Your Security Is The Key To Our Success!

State Of The (Snake Oil) Business: A Manifesto For Change

Ahead of this year’s RSA Conference I have spent some cycles thinking about how far our industry has come, or more precisely, how little we have accomplished. The world is not a safer place, our systems are more complex than ever and threat actors continue to win while defenders burn out.

The modern cyber security industry arguable started in the early nineties with the advent of the WWW. As organizations and individuals rushed to get “online”, little regard was given to basic security principles like Confidentiality, Integrity and Availability. Very few people understood how the underlying technology worked or more importantly how it could fail or be corrupted. The quest for subscribers and fear of missing out fueled exponential growth. “Houston, we have a problem.”, but that realization was too late, the proverbial genie was out of the bottle. Never fear, we will use technology to “fix” technology. Passwords, AV, Firewalls, A/V and IDS to the rescue…

I was one of the many who believed technology could save us from ourselves. In 1998 I started socializing a methodology I developed called
AFIRM (Active Forensic Intelligent Response Method). The following year I published a reference architecture & platform called SANE (Security Adaptive Network Environment), which was originally designed for the Air Force SBIR program. Not withstanding my cringe-worthy obsession with acronyms, lack of an accepted taxonomy and a strong conviction that Y2K civil litigation would be a compelling event, it occurs to me that SANE is still relevant.

25 years later, the market has caught up with the vision. A SANE platform is achievable. We could argue some of the nuances, but it effectively represents the capabilities organizations need to actively achieve a business reasonable security posture today. However, between the FUD, Silver Bullets and the “Illusion of Choice” our industry is not driving positive change but expanding the status quo. How can we break this cycle? More swag bags, back-to-back meetings to justify airfare, copious badge scanning to feed next quarter’s cold calls or dueling parties where the vendors outnumber the clients…I think not.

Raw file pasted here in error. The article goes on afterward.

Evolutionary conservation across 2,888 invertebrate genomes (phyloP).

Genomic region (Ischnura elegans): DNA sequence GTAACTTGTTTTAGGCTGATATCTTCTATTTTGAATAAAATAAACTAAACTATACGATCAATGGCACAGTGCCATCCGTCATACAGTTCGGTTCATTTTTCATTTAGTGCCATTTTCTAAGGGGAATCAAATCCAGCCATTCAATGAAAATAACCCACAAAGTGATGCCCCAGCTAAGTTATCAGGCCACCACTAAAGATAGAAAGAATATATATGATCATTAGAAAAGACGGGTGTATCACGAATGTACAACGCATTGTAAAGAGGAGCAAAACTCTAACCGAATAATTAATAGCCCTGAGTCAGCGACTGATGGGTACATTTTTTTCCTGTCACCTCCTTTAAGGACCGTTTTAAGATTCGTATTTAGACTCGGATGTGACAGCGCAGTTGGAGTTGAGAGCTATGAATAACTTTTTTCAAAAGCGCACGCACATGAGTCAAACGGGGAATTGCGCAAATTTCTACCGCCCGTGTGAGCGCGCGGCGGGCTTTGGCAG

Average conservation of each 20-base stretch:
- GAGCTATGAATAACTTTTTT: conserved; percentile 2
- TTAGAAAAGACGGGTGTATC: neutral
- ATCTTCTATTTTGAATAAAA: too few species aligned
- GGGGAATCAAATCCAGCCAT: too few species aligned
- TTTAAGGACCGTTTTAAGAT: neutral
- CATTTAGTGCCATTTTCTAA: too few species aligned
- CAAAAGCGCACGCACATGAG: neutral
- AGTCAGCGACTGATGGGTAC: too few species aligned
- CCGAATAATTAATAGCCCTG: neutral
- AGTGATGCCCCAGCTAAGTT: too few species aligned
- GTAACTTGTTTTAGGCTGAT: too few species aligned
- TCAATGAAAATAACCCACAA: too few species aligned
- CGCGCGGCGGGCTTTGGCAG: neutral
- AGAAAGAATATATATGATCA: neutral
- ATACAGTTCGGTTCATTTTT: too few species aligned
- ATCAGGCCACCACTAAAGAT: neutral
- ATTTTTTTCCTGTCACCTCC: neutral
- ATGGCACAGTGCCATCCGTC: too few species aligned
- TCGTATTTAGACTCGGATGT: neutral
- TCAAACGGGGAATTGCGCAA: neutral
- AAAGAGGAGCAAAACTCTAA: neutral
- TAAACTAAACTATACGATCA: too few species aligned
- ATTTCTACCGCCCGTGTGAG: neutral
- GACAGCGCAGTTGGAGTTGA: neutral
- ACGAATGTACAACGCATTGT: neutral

Rather, consider adopting these simple principles when considering the how you spend your limited resources:
  1. Know what matters most. Understand your organization’s mission, stakeholders and risk register. Effective governance is more important than technology. #CultureCounts
  2. Don’t be in a rush to buy more technology. If your tech is not “optionally transparent” it can easily become a liability. Leverage the latent capabilities present in your current estate. Consider removing two technologies for every new technology brought into your environment. #OptimizeValue
  3. Humans matter. Make it easy to do the right thing and hard to do the wrong thing. #HumanFirewall
  4. Automate whenever possible. Humans only need to be involved when discretion is required. Automate everything else. However, beware of automating a broken business process. That is a sure-fire way to fail at scale. #FailAtScale
  5. Adopt meaningful metrics and score your decisions accordingly. Learn from your mistakes as they are often very expensive. Treat them as an investment not as an embarrassment. #MeaningfulMetrics

This is my call to action and request to our industry leaders as they meet this week in San Francisco. Let’s build SANE systems and protect what matters most!